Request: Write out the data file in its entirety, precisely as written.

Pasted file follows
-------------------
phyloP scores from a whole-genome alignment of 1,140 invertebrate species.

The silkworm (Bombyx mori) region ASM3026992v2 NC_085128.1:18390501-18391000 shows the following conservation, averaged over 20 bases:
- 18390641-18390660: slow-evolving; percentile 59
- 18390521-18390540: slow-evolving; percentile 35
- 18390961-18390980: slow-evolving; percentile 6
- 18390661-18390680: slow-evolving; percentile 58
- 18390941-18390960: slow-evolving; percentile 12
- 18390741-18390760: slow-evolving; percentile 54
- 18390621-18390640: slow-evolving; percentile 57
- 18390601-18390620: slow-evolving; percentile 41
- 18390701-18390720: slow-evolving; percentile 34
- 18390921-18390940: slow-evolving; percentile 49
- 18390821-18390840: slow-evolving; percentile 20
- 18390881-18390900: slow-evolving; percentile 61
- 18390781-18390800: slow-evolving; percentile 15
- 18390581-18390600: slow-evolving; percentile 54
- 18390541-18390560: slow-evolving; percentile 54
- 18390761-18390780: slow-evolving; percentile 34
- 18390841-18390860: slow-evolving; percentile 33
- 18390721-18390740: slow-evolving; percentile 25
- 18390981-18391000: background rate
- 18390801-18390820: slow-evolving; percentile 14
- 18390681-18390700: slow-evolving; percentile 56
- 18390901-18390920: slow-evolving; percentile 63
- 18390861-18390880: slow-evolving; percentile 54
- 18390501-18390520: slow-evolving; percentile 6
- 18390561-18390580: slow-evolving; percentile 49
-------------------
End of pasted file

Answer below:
phyloP scores from a whole-genome alignment of 1,140 invertebrate species.

The silkworm (Bombyx mori) region ASM3026992v2 NC_085128.1:18390501-18391000 shows the following conservation, averaged over 20 bases:
- 18390641-18390660: slow-evolving; percentile 59
- 18390521-18390540: slow-evolving; percentile 35
- 18390961-18390980: slow-evolving; percentile 6
- 18390661-18390680: slow-evolving; percentile 58
- 18390941-18390960: slow-evolving; percentile 12
- 18390741-18390760: slow-evolving; percentile 54
- 18390621-18390640: slow-evolving; percentile 57
- 18390601-18390620: slow-evolving; percentile 41
- 18390701-18390720: slow-evolving; percentile 34
- 18390921-18390940: slow-evolving; percentile 49
- 18390821-18390840: slow-evolving; percentile 20
- 18390881-18390900: slow-evolving; percentile 61
- 18390781-18390800: slow-evolving; percentile 15
- 18390581-18390600: slow-evolving; percentile 54
- 18390541-18390560: slow-evolving; percentile 54
- 18390761-18390780: slow-evolving; percentile 34
- 18390841-18390860: slow-evolving; percentile 33
- 18390721-18390740: slow-evolving; percentile 25
- 18390981-18391000: background rate
- 18390801-18390820: slow-evolving; percentile 14
- 18390681-18390700: slow-evolving; percentile 56
- 18390901-18390920: slow-evolving; percentile 63
- 18390861-18390880: slow-evolving; percentile 54
- 18390501-18390520: slow-evolving; percentile 6
- 18390561-18390580: slow-evolving; percentile 49